As heroin assisted treatment (HAT) continues to grow in Europe, the issue is starting to be raised again in Australia. Will Kevin Rudd adhere to his statement that Australia needs new ideas and fresh thinking when it comes to drugs and will his response will be evidence based? Or will he follow the worn out and tired, old rhetoric of John Howard and argue it sends the wrong message?
Australia needs new ideas and fresh thinking when it comes to dealing with critical and continuing problems such as drugs and crime. But our response must be tough, targeted and evidence-based -Kevin Rudd. Then Federal Opposition LeaderWhen the ACT heroin trials were sunk by Howard about 11 years ago, he had the US pressuring him in their manic drive for Zero Tolerance drug strategies and also very strong personal views echoed by the then influential religious right and MSM. Are these overwhelming factors for Rudd or will he take the advice of experts and prioritise the well being of addicts and the benefits to society? We can only hope that the Rudd government will base these important health decisions on the continuing success overseas and pragmatic, evidence based results.
Dose Of Reality Fuels New Initiatives To Help Addicts
By Gwladys Fouché
State-funded heroin is becoming a reality in Denmark, the latest in a small, but growing, number of European countries – including the UK – concerned with improving drug users' quality of life and reducing criminality.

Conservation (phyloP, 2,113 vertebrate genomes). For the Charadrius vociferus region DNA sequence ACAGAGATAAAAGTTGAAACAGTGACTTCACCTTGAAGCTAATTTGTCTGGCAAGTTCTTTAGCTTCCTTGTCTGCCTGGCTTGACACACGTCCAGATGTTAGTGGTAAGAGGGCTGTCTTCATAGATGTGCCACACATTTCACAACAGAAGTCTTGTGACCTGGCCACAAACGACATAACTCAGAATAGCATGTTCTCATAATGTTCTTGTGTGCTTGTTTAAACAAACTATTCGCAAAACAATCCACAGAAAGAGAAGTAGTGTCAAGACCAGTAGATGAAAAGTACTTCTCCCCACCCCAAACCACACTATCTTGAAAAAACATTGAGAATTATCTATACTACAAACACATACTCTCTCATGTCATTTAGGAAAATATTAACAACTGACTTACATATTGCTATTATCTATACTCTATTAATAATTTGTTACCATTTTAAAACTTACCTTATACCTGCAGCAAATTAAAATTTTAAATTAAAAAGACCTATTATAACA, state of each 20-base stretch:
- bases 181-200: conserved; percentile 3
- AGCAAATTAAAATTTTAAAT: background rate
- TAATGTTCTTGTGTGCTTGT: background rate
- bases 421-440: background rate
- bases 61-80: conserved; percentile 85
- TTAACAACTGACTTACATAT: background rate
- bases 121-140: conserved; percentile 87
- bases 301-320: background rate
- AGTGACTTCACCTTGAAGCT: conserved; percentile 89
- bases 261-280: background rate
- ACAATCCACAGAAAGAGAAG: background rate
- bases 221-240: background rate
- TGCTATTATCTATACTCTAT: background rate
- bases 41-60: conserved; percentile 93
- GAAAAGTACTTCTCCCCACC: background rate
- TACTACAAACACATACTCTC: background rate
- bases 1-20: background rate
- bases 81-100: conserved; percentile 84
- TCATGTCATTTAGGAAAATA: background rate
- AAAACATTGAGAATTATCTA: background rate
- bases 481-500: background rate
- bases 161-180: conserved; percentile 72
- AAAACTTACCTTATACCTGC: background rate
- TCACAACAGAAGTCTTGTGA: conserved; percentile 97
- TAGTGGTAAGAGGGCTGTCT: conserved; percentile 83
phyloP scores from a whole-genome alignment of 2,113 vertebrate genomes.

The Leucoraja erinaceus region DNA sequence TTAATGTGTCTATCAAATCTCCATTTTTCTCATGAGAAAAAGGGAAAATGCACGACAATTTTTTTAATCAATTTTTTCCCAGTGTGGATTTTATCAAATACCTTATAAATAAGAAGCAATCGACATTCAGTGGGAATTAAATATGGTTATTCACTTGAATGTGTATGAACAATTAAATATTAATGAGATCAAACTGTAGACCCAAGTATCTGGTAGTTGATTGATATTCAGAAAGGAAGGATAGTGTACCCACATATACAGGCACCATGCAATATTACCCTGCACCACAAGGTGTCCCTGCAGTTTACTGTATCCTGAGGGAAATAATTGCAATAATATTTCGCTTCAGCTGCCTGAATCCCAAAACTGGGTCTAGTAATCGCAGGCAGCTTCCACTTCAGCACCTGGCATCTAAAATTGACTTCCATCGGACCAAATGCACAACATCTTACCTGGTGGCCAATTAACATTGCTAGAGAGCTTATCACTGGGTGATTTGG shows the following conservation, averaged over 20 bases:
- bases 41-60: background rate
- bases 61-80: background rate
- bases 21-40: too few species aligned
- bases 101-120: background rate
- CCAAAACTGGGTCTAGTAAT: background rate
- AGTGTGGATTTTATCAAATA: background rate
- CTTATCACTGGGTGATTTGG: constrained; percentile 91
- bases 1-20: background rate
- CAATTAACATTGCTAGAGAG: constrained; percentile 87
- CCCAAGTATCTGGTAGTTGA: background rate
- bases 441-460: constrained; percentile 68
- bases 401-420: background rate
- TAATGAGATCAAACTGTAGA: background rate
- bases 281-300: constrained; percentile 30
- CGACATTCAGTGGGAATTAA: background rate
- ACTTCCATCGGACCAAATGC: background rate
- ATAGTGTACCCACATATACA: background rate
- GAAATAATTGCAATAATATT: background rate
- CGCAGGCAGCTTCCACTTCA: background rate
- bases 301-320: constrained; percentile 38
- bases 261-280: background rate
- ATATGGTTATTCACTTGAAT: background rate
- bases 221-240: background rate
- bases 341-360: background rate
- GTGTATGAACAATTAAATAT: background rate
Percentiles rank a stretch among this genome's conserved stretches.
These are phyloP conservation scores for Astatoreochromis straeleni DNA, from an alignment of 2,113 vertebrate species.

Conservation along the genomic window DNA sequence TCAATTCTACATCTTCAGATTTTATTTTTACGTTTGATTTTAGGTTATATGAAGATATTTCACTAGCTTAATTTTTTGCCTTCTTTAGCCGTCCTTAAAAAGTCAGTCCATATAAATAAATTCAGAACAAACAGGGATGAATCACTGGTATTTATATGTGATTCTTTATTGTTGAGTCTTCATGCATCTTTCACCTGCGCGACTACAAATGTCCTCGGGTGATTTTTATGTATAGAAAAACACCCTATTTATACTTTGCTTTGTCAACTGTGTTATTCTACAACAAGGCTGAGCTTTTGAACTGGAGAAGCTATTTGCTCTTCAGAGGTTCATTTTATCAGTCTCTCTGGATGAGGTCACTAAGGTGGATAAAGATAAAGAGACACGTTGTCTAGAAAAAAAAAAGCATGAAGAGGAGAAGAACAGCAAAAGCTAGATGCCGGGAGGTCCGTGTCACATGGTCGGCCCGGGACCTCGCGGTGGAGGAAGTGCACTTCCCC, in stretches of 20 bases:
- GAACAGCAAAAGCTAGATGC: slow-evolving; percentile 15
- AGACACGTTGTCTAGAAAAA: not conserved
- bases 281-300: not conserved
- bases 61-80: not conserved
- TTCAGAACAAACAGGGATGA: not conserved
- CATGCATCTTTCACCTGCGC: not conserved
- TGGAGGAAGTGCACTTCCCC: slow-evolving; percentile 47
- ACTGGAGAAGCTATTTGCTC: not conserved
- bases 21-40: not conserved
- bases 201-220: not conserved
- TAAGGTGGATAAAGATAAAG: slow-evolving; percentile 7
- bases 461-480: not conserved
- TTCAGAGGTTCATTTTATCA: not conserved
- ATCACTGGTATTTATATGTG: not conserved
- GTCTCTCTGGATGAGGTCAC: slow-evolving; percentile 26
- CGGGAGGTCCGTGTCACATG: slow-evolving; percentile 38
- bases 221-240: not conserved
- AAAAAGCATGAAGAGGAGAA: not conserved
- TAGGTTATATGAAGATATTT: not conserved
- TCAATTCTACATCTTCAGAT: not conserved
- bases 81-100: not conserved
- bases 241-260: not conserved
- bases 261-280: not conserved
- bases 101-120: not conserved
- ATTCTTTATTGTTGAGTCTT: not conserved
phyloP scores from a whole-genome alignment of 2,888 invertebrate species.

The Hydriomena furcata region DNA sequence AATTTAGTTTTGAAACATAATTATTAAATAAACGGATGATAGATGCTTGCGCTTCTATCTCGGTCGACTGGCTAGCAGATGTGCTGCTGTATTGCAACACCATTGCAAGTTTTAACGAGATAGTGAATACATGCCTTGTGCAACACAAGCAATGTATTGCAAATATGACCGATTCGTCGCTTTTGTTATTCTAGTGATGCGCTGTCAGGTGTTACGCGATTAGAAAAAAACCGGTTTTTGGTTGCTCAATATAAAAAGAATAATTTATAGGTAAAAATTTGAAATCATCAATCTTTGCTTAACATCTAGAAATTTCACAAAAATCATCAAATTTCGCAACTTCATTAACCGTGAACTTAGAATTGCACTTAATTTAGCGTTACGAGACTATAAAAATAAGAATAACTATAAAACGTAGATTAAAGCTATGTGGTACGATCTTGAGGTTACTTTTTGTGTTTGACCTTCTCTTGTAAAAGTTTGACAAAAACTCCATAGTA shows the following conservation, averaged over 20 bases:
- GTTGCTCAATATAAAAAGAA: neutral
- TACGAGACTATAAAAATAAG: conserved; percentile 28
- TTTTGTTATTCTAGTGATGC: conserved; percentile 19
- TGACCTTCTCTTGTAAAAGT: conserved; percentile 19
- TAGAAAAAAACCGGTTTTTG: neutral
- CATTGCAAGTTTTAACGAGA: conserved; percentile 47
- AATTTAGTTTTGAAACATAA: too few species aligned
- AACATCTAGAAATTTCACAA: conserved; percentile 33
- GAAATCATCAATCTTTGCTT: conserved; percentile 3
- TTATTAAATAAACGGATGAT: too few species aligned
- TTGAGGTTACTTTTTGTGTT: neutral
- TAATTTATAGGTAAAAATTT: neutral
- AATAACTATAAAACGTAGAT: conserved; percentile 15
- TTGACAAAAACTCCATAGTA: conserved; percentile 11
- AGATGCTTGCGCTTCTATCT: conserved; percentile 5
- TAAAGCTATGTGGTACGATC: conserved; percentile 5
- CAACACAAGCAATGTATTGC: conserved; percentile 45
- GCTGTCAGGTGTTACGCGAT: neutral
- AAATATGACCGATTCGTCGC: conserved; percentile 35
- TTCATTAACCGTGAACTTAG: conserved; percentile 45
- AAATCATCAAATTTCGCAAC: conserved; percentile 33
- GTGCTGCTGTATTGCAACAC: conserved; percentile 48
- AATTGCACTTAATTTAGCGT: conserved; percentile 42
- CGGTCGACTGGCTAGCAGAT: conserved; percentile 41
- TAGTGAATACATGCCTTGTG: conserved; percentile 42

Since 1 January, hundreds of drug addicts in the Nordic country have the right to receive two free doses of heroin a day, paid for by their health system. The offer is only for adult, long-term users for whom substitutes such as methadone and subutex have not worked.
"The aim is to improve their state of health, help them avoid committing crimes and stabilise their lives," explains Dr Anne Mette Doms at the Danish Board of Health, which supervises the project.
"Quitting altogether is not a realistic option for most of these patients. For them, this will be a chronic treatment, as if you were treating a chronic disease."
Addicts will need to attend one of five specialist drug clinics across the country, where they will inject diamorphine – pharmaceutical-grade heroin – under doctors' supervision. The drug will not be available on prescription so as to avoid resale on the street.
Danish authorities are in the process of setting up the clinics, registering the doctors who will work there, and finding out which drug companies they will source the heroin from.
The £7.2m project is expected to be up and running by March. The initiative was adopted by overwhelming consensus in February 2008, after all but one of the parties represented at the Danish parliament voted in favour of the policy – the only one against it was a tiny far-left party that did not oppose the project per se, but the way it was funded.
Among those in favour was the far-right Danish People's Party, a movement not usually known for its progressive views: at the last general election in 2007, it described some Danish Muslims as benefit-scroungers and fifth columnists who threatened Danish democracy.